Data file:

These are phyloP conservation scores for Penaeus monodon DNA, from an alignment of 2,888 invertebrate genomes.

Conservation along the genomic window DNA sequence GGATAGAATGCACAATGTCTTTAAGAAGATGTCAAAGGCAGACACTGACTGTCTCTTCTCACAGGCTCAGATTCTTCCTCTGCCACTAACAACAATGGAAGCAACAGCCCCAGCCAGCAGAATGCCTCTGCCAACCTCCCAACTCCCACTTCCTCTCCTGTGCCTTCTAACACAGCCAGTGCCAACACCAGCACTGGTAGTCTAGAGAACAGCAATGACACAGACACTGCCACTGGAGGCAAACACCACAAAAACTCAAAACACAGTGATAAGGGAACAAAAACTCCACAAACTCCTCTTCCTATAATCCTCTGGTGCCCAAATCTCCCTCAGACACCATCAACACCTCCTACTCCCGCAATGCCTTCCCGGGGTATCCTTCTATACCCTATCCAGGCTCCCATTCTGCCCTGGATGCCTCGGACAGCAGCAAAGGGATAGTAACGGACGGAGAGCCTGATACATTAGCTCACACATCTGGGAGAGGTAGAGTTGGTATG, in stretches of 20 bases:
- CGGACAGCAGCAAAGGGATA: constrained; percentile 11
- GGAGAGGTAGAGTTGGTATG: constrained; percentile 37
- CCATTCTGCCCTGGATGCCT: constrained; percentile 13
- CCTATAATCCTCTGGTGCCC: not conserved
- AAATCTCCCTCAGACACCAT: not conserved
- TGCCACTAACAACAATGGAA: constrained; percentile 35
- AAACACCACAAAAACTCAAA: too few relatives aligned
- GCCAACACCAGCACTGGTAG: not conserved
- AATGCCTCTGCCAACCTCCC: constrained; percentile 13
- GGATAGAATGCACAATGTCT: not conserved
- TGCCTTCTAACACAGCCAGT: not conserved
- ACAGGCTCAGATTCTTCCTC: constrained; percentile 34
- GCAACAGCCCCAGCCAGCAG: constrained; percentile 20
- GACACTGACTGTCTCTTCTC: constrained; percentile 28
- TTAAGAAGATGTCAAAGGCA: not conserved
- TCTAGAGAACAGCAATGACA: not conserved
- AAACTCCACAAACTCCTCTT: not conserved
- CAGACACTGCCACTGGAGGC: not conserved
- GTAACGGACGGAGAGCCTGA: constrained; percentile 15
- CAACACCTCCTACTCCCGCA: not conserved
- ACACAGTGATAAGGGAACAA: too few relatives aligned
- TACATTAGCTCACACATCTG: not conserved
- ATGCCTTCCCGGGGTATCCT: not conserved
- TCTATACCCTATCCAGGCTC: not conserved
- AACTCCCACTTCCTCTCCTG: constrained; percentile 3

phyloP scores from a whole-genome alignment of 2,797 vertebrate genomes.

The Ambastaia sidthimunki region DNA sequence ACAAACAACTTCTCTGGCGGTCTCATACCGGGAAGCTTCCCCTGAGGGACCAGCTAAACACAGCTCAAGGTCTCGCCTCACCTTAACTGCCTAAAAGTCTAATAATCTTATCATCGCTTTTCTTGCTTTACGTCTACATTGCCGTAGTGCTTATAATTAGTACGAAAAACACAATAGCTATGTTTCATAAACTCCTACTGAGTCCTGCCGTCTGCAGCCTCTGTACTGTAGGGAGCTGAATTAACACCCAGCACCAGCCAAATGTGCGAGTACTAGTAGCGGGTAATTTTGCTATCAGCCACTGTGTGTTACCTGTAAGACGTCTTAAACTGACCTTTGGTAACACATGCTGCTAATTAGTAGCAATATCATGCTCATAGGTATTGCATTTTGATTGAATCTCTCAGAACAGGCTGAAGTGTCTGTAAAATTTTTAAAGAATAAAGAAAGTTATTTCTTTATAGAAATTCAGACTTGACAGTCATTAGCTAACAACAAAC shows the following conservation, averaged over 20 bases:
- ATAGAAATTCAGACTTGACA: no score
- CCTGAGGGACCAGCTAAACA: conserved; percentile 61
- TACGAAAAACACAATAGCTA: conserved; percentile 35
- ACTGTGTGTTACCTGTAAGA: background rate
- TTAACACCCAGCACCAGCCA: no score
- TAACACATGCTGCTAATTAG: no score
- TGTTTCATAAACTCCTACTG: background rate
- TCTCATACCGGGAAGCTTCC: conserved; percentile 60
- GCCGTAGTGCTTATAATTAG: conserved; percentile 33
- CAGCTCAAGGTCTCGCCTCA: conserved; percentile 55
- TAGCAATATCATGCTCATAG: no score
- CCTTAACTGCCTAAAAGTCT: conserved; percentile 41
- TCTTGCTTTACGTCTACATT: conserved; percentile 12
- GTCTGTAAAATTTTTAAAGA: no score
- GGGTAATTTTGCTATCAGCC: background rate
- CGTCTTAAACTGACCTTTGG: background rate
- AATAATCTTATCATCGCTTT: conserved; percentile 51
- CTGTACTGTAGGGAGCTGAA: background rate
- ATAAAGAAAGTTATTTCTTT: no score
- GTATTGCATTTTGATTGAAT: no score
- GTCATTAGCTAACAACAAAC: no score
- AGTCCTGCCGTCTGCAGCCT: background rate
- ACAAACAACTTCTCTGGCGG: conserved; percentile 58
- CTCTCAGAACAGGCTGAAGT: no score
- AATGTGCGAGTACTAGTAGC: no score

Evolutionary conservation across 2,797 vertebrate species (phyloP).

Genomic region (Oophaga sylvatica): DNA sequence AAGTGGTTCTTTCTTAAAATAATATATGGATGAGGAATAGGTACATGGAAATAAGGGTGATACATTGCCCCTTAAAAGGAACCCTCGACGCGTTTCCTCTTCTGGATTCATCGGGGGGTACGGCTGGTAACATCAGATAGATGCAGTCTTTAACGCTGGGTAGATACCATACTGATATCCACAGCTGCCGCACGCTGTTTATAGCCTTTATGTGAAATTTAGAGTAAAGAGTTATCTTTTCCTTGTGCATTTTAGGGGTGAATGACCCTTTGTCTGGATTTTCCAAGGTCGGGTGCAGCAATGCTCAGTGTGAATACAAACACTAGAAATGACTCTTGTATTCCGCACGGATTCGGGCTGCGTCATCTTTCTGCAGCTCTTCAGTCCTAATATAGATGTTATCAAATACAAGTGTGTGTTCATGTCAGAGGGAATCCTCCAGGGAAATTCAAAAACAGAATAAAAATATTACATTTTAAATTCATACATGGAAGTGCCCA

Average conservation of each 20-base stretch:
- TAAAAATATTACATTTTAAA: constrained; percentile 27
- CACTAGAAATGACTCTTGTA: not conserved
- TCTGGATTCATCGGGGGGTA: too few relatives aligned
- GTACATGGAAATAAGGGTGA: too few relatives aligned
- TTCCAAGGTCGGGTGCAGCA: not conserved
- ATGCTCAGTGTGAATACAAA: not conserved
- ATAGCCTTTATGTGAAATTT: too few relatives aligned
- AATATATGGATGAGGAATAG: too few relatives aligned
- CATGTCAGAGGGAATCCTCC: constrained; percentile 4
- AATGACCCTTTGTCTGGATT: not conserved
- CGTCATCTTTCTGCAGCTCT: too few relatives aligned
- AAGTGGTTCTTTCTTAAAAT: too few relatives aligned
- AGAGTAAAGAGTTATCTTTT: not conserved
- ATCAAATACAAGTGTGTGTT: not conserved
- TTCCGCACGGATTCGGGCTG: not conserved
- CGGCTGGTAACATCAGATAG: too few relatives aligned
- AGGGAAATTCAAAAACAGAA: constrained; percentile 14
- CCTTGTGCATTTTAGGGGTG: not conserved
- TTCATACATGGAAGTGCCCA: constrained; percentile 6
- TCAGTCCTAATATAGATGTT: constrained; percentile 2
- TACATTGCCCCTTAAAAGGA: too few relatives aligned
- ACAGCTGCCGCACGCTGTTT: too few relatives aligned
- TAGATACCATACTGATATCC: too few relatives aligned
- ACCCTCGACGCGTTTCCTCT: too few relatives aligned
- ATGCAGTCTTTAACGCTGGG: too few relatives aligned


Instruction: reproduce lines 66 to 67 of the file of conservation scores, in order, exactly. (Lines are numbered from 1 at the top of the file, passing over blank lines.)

- CATGTCAGAGGGAATCCTCC: constrained; percentile 4
- AATGACCCTTTGTCTGGATT: not conserved